• Your finishing force should travel much closer to your finding force than normal; that will compensate to some degree for the restrictive nature of jungle terrain.
  • Units should develop a simple SOP for both visual and audible identification of friendly troops.
  • Simple react to contact/hasty attack drills are vital at the company, platoon, and squad levels.
  • Check your communications frequently, especially your fire control nets.
  • As you move, constantly update the data on the guns supporting you.
  • There are many ways to fix the enemy. One method is to look at the high speed avenues of approach or lines of communication that compartmentalize the enemy. If you can control these (rivers, streams, roads, etc.), you can place NAIs at points where the S2 and S3 think the enemy may cross and possibly target these locations to fix the enemy in an AO or destroy him as he attempts to cross.

TOPIC: Hasty Attack.

DISCUSSION: The hasty attack is the most likely form of engagement in the jungle. Due to the rugged terrain and dense vegetation, engagement distances are extremely short. Sometimes the distances are as short as 10 meters. The commander's ability to see the battlefield and to give orders is severely handicapped. The battalion and company must rely on its squad and platoon leaders ability to immediately execute the appropriate battle drill. In addition, the company and battalion must execute the hasty attack quickly as well. Fire support assets must be alert and the data on the guns kept up to date because of the fleeting nature of jungle contacts. The battalion must be able to depend upon its junior leaders to develop the situation and report it. Most frequently, things go to pieces when the junior leaders in contact fail to report their situation. Reconnaissance assets should be used todetermine if there is a practical route to outflank the enemy. If there is, the battalion should maneuver to take the enemy from the rear. Psychologically, even the best troops are very vulnerable to flanking movements in the jungle unless they are prepared for it, such as the Chindits of World War II. The British, U. S., and Japanese forces that fought in World War II and the U. S., NVA, and Viet Cong Forces in Vietnam were all sensitive to flanking movements.


  • Hasty attack drills must be well rehearsed and understood at all levels.
  • Hasty attack drills must be rehearsed in the jungle.
  • Part of all hasty attack drills should be an immediate reconnaissance for a weak spot.
  • Your FIST Teams and FSO should be well forward during movement.
  • Always attempt to outflank your enemy. "An ounce of sweat will save a gallon of blood."
  • Junior leaders must have the responsibility to report contacts.

TOPIC: Deliberate Attack.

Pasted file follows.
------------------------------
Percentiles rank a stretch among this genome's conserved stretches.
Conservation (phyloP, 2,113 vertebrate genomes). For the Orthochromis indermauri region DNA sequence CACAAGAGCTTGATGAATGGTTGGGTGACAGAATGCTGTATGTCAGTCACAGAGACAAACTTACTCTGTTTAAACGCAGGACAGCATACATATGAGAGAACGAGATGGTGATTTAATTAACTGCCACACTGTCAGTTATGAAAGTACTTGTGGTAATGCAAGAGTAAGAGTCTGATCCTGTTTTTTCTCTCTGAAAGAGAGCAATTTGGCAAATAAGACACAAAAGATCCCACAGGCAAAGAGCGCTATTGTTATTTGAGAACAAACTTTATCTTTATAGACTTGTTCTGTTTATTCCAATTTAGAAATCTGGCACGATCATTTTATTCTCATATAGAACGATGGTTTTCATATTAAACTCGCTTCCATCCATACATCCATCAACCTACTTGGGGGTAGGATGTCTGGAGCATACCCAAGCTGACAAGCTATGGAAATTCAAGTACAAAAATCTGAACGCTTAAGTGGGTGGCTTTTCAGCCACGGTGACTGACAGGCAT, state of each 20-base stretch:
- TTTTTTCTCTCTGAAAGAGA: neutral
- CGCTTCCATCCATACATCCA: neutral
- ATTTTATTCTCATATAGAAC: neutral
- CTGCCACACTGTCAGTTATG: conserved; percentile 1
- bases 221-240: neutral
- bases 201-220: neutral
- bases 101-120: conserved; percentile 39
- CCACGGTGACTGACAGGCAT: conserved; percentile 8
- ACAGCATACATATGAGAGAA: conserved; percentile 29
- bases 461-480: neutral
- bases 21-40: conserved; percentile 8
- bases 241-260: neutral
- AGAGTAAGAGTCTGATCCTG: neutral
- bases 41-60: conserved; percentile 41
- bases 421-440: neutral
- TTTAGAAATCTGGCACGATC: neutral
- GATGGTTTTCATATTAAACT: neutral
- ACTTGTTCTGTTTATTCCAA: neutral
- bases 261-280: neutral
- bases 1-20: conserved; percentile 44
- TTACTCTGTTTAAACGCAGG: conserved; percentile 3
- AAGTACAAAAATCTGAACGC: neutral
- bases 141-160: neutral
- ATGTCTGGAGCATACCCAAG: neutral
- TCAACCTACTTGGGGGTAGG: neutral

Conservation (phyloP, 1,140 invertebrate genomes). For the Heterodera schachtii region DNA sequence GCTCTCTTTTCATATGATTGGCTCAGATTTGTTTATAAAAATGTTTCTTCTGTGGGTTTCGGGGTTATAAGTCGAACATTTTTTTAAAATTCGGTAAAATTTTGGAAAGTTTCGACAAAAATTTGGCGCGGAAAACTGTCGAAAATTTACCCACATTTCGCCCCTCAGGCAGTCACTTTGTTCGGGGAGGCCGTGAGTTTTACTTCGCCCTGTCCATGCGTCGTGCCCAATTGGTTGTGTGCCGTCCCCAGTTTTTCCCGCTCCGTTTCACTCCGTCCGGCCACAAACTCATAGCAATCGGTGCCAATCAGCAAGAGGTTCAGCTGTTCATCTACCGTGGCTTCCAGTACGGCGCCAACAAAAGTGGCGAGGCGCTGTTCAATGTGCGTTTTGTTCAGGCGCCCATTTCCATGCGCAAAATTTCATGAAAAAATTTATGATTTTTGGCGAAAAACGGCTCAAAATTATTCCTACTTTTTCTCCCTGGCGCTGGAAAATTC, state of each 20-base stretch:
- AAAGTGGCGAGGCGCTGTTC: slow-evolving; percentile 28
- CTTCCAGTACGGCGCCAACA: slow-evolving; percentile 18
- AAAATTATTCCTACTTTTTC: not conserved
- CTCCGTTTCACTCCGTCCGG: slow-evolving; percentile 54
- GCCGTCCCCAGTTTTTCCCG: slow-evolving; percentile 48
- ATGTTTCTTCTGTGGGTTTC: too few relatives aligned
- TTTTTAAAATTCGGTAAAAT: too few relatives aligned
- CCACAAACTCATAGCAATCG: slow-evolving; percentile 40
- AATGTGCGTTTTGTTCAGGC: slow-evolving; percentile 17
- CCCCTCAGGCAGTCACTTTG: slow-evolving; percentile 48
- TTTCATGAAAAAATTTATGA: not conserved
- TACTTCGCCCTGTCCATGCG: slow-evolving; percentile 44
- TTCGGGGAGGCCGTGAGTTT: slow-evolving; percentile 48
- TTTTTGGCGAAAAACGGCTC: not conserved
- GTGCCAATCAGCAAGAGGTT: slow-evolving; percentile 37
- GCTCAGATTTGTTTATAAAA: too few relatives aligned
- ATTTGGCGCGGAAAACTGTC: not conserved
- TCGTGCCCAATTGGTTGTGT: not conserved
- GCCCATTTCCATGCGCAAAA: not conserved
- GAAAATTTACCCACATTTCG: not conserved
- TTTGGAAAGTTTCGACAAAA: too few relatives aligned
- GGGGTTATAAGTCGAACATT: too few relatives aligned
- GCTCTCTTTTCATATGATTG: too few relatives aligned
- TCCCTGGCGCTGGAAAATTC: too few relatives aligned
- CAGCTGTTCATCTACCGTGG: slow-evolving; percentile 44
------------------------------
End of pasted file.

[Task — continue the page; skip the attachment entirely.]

DISCUSSION: In the jungle, the deliberate attack most often runs into problems during the leader's reconnaissance. Either the reconnaissance party is too large or it attempts to get too close to the objective. The result is a compromise and an alerted enemy. In addition, the jungle creates problems with deploying troops. During a hasty attack in the jungle, troops can at least "march to the sound of guns." In a deliberate attack, they must make their way stealthily to as close as possible to the objective. This puts a premium on land navigation to avoid either prematurely alerting the enemy or incidents of fratricide. If an artillery preparation is planned, the fire will frequently have to be adjusted by sound. This generally takes more time than adjusting fire visually. Depending on enemy tactical doctrine, some concealed positions and snipers may hold their fire until your troops have bypassed them. It is always disconcerting for troops to take fire from their rear or flank. It is doubly devastating when they cannot see where the fire is coming from. The attack could rapidly lose momentum as troops go to ground, unless you anticipate stay-behind enemy forces. As a result of these factors, the number of things that could go wrong multiply more rapidly in the jungle than elsewhere. The effects of the jungle environment on consolidation and reorganization will be dealt with as a separate topic.


  • Always anticipate stay-behind enemy forces.
  • Do not become overly ambitious on your reconnaissance of the objective.
  • Make sure your breaching and assault forces have proven land navigators with them.
  • When planning an artillery preparation, remember that it will most likely have to be adjusted by sound.
  • Rehearse the attack in similar terrain if at all possible.
  • Make sure your FISTs have the opportunity to practice adjusting fire by sound.

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One Billion Americans: The Case for Thinking Bigger - by Matthew Yglesias